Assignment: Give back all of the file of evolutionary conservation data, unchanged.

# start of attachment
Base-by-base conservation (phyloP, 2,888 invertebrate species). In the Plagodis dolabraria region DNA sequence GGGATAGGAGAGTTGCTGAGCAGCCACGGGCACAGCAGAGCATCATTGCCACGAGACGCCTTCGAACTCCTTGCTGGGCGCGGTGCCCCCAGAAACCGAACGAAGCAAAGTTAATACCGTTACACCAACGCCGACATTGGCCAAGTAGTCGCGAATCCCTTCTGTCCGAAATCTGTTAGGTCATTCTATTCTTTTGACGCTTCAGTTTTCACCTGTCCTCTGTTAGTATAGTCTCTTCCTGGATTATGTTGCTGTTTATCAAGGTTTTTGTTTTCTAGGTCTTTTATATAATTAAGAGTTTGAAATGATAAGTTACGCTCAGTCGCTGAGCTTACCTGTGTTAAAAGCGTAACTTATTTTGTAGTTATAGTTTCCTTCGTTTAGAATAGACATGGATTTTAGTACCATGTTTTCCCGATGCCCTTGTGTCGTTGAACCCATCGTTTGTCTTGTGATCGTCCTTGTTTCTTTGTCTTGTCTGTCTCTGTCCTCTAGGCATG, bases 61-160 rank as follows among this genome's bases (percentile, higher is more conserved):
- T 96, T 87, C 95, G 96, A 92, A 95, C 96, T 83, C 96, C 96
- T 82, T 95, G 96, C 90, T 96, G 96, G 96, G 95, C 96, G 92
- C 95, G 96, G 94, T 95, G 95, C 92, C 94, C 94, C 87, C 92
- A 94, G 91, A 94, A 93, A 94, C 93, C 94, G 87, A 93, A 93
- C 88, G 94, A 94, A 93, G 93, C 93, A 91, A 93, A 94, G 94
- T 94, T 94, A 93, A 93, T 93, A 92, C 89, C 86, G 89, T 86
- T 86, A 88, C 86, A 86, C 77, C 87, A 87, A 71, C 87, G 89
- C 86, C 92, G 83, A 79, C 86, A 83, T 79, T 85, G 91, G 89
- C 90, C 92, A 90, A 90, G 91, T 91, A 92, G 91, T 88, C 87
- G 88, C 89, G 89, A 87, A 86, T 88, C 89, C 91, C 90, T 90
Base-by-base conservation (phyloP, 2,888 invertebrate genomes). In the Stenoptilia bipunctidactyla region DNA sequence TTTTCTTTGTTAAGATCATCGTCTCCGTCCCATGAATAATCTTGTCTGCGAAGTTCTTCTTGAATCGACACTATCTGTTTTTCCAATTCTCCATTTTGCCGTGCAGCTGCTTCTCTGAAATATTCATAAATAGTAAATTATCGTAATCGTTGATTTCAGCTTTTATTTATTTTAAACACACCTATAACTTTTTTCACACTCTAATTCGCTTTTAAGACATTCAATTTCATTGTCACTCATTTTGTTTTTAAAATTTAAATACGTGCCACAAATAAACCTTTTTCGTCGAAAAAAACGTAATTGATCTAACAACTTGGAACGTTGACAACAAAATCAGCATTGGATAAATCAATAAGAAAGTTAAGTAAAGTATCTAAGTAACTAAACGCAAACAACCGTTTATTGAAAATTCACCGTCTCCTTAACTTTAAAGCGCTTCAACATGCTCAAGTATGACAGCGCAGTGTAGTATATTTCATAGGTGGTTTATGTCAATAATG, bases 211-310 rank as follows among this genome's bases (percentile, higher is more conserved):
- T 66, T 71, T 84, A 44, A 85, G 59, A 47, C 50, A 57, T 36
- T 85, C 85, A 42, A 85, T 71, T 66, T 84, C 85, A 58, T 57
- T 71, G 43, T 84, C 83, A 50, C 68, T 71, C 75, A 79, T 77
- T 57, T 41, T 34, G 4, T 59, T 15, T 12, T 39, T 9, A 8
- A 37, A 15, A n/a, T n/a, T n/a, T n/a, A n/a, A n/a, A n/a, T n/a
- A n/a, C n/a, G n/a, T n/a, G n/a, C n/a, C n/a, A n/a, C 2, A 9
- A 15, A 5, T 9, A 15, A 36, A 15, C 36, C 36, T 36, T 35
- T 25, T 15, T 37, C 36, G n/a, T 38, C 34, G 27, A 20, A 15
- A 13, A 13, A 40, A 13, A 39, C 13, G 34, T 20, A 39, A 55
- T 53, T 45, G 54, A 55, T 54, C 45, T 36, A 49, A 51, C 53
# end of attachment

Base-by-base conservation (phyloP, 2,888 invertebrate species). In the Plagodis dolabraria region DNA sequence GGGATAGGAGAGTTGCTGAGCAGCCACGGGCACAGCAGAGCATCATTGCCACGAGACGCCTTCGAACTCCTTGCTGGGCGCGGTGCCCCCAGAAACCGAACGAAGCAAAGTTAATACCGTTACACCAACGCCGACATTGGCCAAGTAGTCGCGAATCCCTTCTGTCCGAAATCTGTTAGGTCATTCTATTCTTTTGACGCTTCAGTTTTCACCTGTCCTCTGTTAGTATAGTCTCTTCCTGGATTATGTTGCTGTTTATCAAGGTTTTTGTTTTCTAGGTCTTTTATATAATTAAGAGTTTGAAATGATAAGTTACGCTCAGTCGCTGAGCTTACCTGTGTTAAAAGCGTAACTTATTTTGTAGTTATAGTTTCCTTCGTTTAGAATAGACATGGATTTTAGTACCATGTTTTCCCGATGCCCTTGTGTCGTTGAACCCATCGTTTGTCTTGTGATCGTCCTTGTTTCTTTGTCTTGTCTGTCTCTGTCCTCTAGGCATG, bases 61-160 rank as follows among this genome's bases (percentile, higher is more conserved):
- T 96, T 87, C 95, G 96, A 92, A 95, C 96, T 83, C 96, C 96
- T 82, T 95, G 96, C 90, T 96, G 96, G 96, G 95, C 96, G 92
- C 95, G 96, G 94, T 95, G 95, C 92, C 94, C 94, C 87, C 92
- A 94, G 91, A 94, A 93, A 94, C 93, C 94, G 87, A 93, A 93
- C 88, G 94, A 94, A 93, G 93, C 93, A 91, A 93, A 94, G 94
- T 94, T 94, A 93, A 93, T 93, A 92, C 89, C 86, G 89, T 86
- T 86, A 88, C 86, A 86, C 77, C 87, A 87, A 71, C 87, G 89
- C 86, C 92, G 83, A 79, C 86, A 83, T 79, T 85, G 91, G 89
- C 90, C 92, A 90, A 90, G 91, T 91, A 92, G 91, T 88, C 87
- G 88, C 89, G 89, A 87, A 86, T 88, C 89, C 91, C 90, T 90
Base-by-base conservation (phyloP, 2,888 invertebrate genomes). In the Stenoptilia bipunctidactyla region DNA sequence TTTTCTTTGTTAAGATCATCGTCTCCGTCCCATGAATAATCTTGTCTGCGAAGTTCTTCTTGAATCGACACTATCTGTTTTTCCAATTCTCCATTTTGCCGTGCAGCTGCTTCTCTGAAATATTCATAAATAGTAAATTATCGTAATCGTTGATTTCAGCTTTTATTTATTTTAAACACACCTATAACTTTTTTCACACTCTAATTCGCTTTTAAGACATTCAATTTCATTGTCACTCATTTTGTTTTTAAAATTTAAATACGTGCCACAAATAAACCTTTTTCGTCGAAAAAAACGTAATTGATCTAACAACTTGGAACGTTGACAACAAAATCAGCATTGGATAAATCAATAAGAAAGTTAAGTAAAGTATCTAAGTAACTAAACGCAAACAACCGTTTATTGAAAATTCACCGTCTCCTTAACTTTAAAGCGCTTCAACATGCTCAAGTATGACAGCGCAGTGTAGTATATTTCATAGGTGGTTTATGTCAATAATG, bases 211-310 rank as follows among this genome's bases (percentile, higher is more conserved):
- T 66, T 71, T 84, A 44, A 85, G 59, A 47, C 50, A 57, T 36
- T 85, C 85, A 42, A 85, T 71, T 66, T 84, C 85, A 58, T 57
- T 71, G 43, T 84, C 83, A 50, C 68, T 71, C 75, A 79, T 77
- T 57, T 41, T 34, G 4, T 59, T 15, T 12, T 39, T 9, A 8
- A 37, A 15, A n/a, T n/a, T n/a, T n/a, A n/a, A n/a, A n/a, T n/a
- A n/a, C n/a, G n/a, T n/a, G n/a, C n/a, C n/a, A n/a, C 2, A 9
- A 15, A 5, T 9, A 15, A 36, A 15, C 36, C 36, T 36, T 35
- T 25, T 15, T 37, C 36, G n/a, T 38, C 34, G 27, A 20, A 15
- A 13, A 13, A 40, A 13, A 39, C 13, G 34, T 20, A 39, A 55
- T 53, T 45, G 54, A 55, T 54, C 45, T 36, A 49, A 51, C 53